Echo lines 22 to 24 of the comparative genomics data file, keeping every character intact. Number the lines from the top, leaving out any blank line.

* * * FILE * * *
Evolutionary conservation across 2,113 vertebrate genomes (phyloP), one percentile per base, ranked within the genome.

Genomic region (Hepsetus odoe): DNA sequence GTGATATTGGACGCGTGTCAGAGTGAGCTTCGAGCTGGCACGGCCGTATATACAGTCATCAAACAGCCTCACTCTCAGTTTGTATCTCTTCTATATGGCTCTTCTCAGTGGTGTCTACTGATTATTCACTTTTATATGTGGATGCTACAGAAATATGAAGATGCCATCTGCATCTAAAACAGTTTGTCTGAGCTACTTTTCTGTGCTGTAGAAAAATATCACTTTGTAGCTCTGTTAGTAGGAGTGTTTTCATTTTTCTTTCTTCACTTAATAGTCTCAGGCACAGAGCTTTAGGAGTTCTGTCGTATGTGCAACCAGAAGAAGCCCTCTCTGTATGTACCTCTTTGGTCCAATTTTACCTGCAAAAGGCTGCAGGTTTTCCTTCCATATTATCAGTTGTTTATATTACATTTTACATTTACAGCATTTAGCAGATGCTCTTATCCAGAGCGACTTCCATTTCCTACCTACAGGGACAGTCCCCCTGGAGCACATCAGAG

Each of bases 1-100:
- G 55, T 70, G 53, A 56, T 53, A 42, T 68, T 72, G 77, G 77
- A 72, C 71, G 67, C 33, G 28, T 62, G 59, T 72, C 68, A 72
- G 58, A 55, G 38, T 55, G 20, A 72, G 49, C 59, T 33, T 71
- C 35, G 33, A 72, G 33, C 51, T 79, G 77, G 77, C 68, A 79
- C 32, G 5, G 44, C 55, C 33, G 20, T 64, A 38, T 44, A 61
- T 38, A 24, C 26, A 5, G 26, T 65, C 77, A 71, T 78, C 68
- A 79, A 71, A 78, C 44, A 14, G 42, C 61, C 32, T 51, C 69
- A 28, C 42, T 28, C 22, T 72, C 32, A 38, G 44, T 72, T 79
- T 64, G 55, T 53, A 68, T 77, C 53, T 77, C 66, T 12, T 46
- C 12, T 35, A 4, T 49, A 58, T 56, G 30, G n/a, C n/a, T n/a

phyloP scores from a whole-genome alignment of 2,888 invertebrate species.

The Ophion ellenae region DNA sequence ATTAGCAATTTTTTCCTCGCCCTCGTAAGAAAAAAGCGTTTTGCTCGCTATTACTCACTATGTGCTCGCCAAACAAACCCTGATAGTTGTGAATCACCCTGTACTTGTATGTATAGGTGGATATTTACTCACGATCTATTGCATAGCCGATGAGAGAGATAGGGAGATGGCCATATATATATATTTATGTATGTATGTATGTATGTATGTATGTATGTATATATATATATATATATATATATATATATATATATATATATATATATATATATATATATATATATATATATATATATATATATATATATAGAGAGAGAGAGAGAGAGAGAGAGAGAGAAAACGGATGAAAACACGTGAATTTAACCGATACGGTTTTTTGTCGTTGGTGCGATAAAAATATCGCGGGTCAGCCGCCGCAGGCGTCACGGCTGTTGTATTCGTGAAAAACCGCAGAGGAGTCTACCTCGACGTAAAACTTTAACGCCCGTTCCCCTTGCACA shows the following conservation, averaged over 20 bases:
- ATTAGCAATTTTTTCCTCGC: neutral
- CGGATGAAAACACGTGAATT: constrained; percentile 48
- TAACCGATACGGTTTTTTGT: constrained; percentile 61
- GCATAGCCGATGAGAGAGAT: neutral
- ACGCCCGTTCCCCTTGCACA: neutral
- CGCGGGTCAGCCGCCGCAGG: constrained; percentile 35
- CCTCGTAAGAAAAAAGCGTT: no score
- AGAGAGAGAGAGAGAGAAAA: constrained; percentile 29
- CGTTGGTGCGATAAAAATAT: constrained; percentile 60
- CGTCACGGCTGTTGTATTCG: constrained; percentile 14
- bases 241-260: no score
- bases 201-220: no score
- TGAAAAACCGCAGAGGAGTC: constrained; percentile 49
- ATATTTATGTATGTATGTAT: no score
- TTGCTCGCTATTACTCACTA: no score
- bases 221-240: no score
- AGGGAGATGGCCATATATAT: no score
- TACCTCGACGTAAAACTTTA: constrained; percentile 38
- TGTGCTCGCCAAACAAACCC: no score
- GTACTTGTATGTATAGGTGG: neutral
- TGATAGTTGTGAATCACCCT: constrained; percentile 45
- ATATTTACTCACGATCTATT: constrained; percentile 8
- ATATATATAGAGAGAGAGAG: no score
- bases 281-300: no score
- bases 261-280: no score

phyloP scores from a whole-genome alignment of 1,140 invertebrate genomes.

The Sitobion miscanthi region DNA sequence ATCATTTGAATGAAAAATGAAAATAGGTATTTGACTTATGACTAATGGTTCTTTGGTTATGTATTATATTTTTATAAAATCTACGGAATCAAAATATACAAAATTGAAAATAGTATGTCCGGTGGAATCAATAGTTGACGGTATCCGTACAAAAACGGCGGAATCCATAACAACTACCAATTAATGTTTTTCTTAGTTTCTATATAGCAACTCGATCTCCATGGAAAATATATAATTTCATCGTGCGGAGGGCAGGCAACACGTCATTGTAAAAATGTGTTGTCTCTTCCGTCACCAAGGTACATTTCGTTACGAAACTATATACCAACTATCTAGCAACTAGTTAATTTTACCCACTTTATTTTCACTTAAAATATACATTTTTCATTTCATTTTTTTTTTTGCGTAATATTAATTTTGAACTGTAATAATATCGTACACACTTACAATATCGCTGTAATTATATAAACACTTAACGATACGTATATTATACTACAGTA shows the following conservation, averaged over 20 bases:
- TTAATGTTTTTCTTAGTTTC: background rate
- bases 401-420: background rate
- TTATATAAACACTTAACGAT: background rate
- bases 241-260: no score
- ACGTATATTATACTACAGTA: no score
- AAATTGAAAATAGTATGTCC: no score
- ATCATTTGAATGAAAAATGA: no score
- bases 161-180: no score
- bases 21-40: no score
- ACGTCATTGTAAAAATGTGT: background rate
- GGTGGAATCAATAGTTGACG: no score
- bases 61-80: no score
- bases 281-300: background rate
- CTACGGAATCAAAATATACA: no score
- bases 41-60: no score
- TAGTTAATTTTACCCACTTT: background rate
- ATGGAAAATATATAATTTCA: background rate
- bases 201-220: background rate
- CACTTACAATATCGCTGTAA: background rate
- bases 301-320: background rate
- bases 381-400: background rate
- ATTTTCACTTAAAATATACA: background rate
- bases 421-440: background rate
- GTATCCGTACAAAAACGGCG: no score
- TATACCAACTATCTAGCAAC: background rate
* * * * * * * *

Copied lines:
- CCTCGTAAGAAAAAAGCGTT: no score
- AGAGAGAGAGAGAGAGAAAA: constrained; percentile 29
- CGTTGGTGCGATAAAAATAT: constrained; percentile 60